These souls between lives find themselves on a “plain of Forgetfulness”, or oblivion, “a barren waste destitute of trees and verdure”. Though this plain flows a “river of Unmindfulness, whose water no vessel can hold”. When the spirits drink from this river, “each one (…) forgot all things”. Each one then goes to sleep, sinking into “the middle of the night”.

Plato describes an encounter with — nothing. For there is no world “between worlds”, no experience between modes of experience, no life between lives, no place between sorts of places, nothing (no-thing) between varieties of things. There is no possible experience of this nebulous in-between state, no possible language to describe ‘it’.  To experience or describe it would be to frame it — but it falls between frames. Plato’s wonderful observation is exact: this is “water no vessel can hold”.

And yet it is precisely Plato’s point that it belongs to human nature to traverse this plain and to drink this water and to go into this night and to encounter this nothing. Human being belongs to this mean between ontological extremes aka to this medium between lives. Only so do humans learn and communicate and come to know the truth — for all of these, Plato argues, are derived by recollection of the soul’s exposure to “true being” in its journey through this in-between state:

every soul of man has in the way of nature beheld true being; this was the condition of her passing into the form of man. But all souls do not easily recall the things of the other world; they may have seen them for a short time only, or they may have been unfortunate in their earthly lot, and, having had their hearts turned to unrighteousness through some corrupting influence, they may have lost the memory of the holy things which once they saw. Few only retain an adequate remembrance of them (Phaedrus 249e-250a)

Now McLuhan, too, attempted communication concerning a “mean” or “medium” or “frontier” or “borderland” whose “water no vessel can hold”:

the artist (…) lives perpetually on this borderland between (…) worlds, between technology and experience, between mechanical and organic form (…) [exercising] the spirit of play which is necessary to maintain the poise between worlds of sensibility (McLuhan to Wilfrid Watson, Oct 8, 1959, Letters 257, emphasis added)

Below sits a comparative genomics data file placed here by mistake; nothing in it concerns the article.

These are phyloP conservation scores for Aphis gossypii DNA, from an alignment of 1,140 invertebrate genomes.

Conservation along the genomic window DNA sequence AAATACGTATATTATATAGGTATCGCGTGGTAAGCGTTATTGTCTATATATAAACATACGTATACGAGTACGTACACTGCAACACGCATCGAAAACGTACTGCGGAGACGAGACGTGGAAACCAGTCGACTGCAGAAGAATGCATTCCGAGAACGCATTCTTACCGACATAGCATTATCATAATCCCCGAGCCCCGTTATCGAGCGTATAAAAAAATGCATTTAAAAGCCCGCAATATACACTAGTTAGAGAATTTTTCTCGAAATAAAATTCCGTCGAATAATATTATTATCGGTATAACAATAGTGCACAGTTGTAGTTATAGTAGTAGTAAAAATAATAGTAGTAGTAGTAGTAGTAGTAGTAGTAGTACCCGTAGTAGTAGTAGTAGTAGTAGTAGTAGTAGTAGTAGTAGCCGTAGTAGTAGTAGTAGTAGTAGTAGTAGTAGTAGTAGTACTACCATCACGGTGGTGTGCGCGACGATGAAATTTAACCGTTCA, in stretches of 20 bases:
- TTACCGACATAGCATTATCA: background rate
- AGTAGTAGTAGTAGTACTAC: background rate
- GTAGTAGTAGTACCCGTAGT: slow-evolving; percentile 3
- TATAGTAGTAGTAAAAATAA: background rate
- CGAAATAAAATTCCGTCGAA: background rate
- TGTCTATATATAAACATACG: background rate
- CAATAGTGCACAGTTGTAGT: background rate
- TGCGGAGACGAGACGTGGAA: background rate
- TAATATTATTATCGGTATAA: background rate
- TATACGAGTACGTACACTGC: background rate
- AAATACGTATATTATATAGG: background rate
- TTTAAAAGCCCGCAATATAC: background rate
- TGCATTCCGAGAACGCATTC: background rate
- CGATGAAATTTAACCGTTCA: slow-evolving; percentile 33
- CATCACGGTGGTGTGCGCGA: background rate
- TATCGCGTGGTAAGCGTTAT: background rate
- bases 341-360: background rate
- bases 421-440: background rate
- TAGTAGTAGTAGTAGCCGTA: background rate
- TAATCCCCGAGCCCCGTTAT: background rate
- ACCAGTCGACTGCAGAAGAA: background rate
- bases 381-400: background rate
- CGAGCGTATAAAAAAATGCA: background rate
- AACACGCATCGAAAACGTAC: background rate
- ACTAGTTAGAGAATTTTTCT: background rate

In this peculiar situation between identities, there is no identity, there is only the “the unperson: the man that never was” (Take Today, 26):

When things come at you very fast, naturally you lose touch with yourself. Anybody moving into a new world loses identity. If you go to China, and you’ve never been there before, you’re a nobody.  You can’t relate to anything there. So loss of identity is something that happens in rapid change. But everybody at the speed of light tends to become a nobody. This is what’s called the masked man. The masked man has no identity. (Forward Through The Rearview Mirror, 100)

In fact, there is nothing ‘there’ at all, it is “pure opacity”:

the new frontier is as invisible as a radio wave. There are no tracks (…) The new frontier is pure opacity3 (Take Today, 90) 

  1. McLuhan describes this will-to-merger in ‘Nihilism Exposed’ (1955) as follows: “it is precisely the courage of (Wyndham) Lewis in pushing the Cartesian and Plotinian angelism to the logical point of the extinction of humanism and personality that gives his work such importance in the new age of technology. For, on the plane of applied science we have fashioned a Plotinian world-culture which implements the non-human and superhuman doctrines of neo-Platonic angelism to the point where the human dimension is obliterated by sensuality at one end of the spectrum (Plato’s giants) , and by sheer abstraction at the other (Plato’s gods). (…) And now in the twentieth century when nature has been abolished by art and engineering, when government has become entertainment and entertainment has become the art of government, now the gnostic and neo-Platonist and Buddhist can gloat: ‘I told you so! This gimcrack mechanism is all that there ever was in the illusion of human existence. Let us rejoin the One’.” (The interpolations of ‘Plato’s giants’ and ‘Plato’s gods’ have been added here.) Six years before, in “Mr. Eliot’s Historical Decorum” (1949), McLuhan made the same point as follows: “Analogy institutes tension, polarity, a flow of intellectual perception set up among two sets of particulars. To merge those two sets by an attempt to reduce a metaphor situation to some single view or proposition is the rationalist short circuit (…) “Symbol” means to throw together, to juxtapose without copula. And it is a work that cannot be undertaken nor understood by the univocalizing, single plane, rationalist mind. Existence is opaque to the rationalist. He seeks essences, definitions, formulas. He lives in the concept and the conceptualizable (…) his very postulates discourage him from the loving and disciplined contemplation of existence, of particulars.”
  2. For discussion, see McLuhan and Plato 3 – the wild horses of passion.
  3. McLuhan often calls the childish “both together” of the third possibility “dialogue” (eg, Take Today 22). In ‘Prospect’ (1962) he notes: “In dialogue (…) you are deeply involved because it is so vague. It is so opaque, so incomplete and you have so many broken components to work with, that you have to pay the utmost attention in order to participate.”